Disabled athlete crosses Lake Michigan on paddleboard


A small dot on the horizon grew larger as a group of 10 paddleboarders prepared to join it. Some of them whistled, hooted and yelled words of encouragement, waving their paddles in the air.

And so Michael Shoreman reached the shore, equipped with a paddle and a bright blue board.

At approximately 8:30 a.m. on Wednesday, the 39-year-old Shoreman landed on North Avenue Beach after a 27-hour journey on paddleboard across Lake Michigan that started Tuesday at 5:40 a.m. According to his team, Shoreman is on the way to being the first athlete with a disability to cross the Great Lakes.

He wiped away tears as his feet touched the sand. He had beaten his expectations to travel the 44.1 miles between Union Pier, Michigan, and Chicago in 30 hours.

“This is the emotional part,” Shoreman’s manager Liana Neumann said. She picked up the pace to go give the paddleboarder a hug.

Disabled athlete crosses Lake Michigan on paddleboard

Shoreman has had plenty of these emotional moments over the summer. On July 5, he crossed Lake Superior in eight hours, after crossing Lake Huron in 28 hours on June 13 and Lake Erie in seven hours on May 19.

“I feel really tired, but I’m really happy to be here,” Shoreman told the Tribune. “Chicago is one of my favorite cities in the world; it’s my favorite American city. And so to be able to arrive here, in front of this beautiful skyline and all these amazing paddleboarders, is just amazing.”

In 2018, Shoreman suddenly developed Ramsay Hunt syndrome, a shingles variant and neurological condition. The disease attacked his ear, paralyzed and collapsed the right side of his face and gave him mobility, vision, speech, taste and hearing problems. He also has vertigo, which makes paddleboarding particularly difficult.

“So I went from being very athletic to not being able to walk, and I spent a year learning how to retrain my brain how to walk properly,” Shoreman said. “And the doctors said I’d never paddleboard again. And I had a mental-health breakdown.

“And on the other side of learning how to walk and getting back on the paddle board, I just wanted to work with mental health organizations that support youth and young people and help support them so this is to raise money to put mental health programs in schools for young people.”

Disabled athlete crosses Lake Michigan on paddleboard

Shoreman has been involved with many mental-health advocacy organizations such as Kenneth Cole’s The Mental Health Coalition, The Trevor Project and the Tyler Clemente Foundation, and Canada’s youth mental health organization Jack.org.

Neumann, Shoreman’s manager, has been friends with him for about 7 years — ever since she took a class with him back on the Toronto waterfront, where he was a paddleboard instructor.

“I’ve been a mortician, a funeral director, for 22 years and so I’m off with PTSD. I’ve been off for two years,” she explained. “And he’s doing this for mental health, so it’s dear to my heart.”

During the crossings, Shoreman cramps, sits down, stands up, laughs, cries. But one thing he can’t do is stop paddling for too long — otherwise the board drifts away on the water.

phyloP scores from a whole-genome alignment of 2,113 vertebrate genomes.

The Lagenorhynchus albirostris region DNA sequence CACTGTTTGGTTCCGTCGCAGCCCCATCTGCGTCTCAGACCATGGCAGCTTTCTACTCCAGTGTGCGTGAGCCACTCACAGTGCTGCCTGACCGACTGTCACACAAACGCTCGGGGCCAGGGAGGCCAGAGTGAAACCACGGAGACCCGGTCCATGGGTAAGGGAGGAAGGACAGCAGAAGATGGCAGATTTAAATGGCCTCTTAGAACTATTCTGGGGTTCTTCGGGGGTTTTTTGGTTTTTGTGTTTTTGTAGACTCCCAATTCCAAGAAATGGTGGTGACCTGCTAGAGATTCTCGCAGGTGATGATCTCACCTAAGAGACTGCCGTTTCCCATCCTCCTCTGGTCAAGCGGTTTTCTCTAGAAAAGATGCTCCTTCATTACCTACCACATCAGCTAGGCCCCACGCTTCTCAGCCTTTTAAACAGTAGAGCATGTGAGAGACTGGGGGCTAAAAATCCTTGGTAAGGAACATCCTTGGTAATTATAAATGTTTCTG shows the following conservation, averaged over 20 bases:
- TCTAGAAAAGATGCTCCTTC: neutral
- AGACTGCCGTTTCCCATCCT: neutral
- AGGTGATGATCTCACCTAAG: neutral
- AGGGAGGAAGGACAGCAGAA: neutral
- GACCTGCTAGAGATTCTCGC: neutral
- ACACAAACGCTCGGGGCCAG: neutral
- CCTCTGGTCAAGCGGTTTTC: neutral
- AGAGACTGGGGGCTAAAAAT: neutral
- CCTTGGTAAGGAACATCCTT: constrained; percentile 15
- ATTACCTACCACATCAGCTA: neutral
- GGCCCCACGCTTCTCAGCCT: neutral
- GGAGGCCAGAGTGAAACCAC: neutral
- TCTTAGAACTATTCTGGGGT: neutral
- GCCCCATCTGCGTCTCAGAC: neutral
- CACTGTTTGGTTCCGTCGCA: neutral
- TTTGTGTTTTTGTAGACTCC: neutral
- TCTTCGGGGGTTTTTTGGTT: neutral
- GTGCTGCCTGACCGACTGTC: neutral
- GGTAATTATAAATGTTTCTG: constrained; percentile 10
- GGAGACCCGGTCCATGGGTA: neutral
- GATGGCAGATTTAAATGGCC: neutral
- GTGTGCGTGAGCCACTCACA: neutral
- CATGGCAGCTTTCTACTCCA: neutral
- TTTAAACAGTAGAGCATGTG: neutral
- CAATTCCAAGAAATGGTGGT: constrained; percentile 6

“Last night was very difficult,” he said. “It was very scary at times.”

Yet every time the sun comes out, Shoreman is re-energized again. Neumann said she has never met someone with “such raw determination.”

“I don’t know where he gets it from. It’s really something to witness,” she said. “And he just pulls it from within and remembers why he’s doing this and then gets it done.”

Closer to the city, paddleboarders from the group Chicago Stand-Up Paddleboarding (SUP) joined Shoreman to give him one last push.

“You guys are the best,” Mike told them once they were all ashore.

“We’re just the support. YOU are the best,” an accompanying paddleboarder answered.

Disabled athlete crosses Lake Michigan on paddleboard

A support team of five people accompanied Shoreman by boat during his last crossing, including two videographers, two captains and Neumann. They help keep his spirits up, but they also help with logistics such as feeding him a carbohydrate shake every 30 minutes and having him drink electrolytes every hour.

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The next and last Great Lake that Shoreman will attempt to cross is Lake Ontario. He tried to cross it from Rochester to Toronto in the summer of 2021, but was unsuccessful. He’ll face the challenge again mid-August.

Shoreman said his team says they love these trips and always ask him where the next adventure will take them.

“I joke around, ‘Well, maybe we could do the Arctic next,’” he said in between chuckles. “No, I have interests, of course. But you know, this is purpose-driven.”

He talked about how many people suffer of mental health problems such as anxiety, stress and depression.

“We don’t talk about it, and a lot of people suffer and they shouldn’t, and this is to raise awareness and to hopefully raise a lot of money to save young people’s lives,” he said.

Whether Shoreman will attempt crossing other large bodies of water in the future remains to be seen. But regardless of what happens next, Neumann is convinced of one thing.

“It won’t be the end of what you hear about Mike,” Neumann said. “He’ll keep being out there, making a difference.”


Source : https://www.chicagotribune.com/news/breaking/ct-disabled-paddleboarder-lake-michigan-crossing-20220727-ilxtjwyiiberxluv7evib57ery-story.html#ed=rss_www.chicagotribune.com/arcio/rss/category/news/

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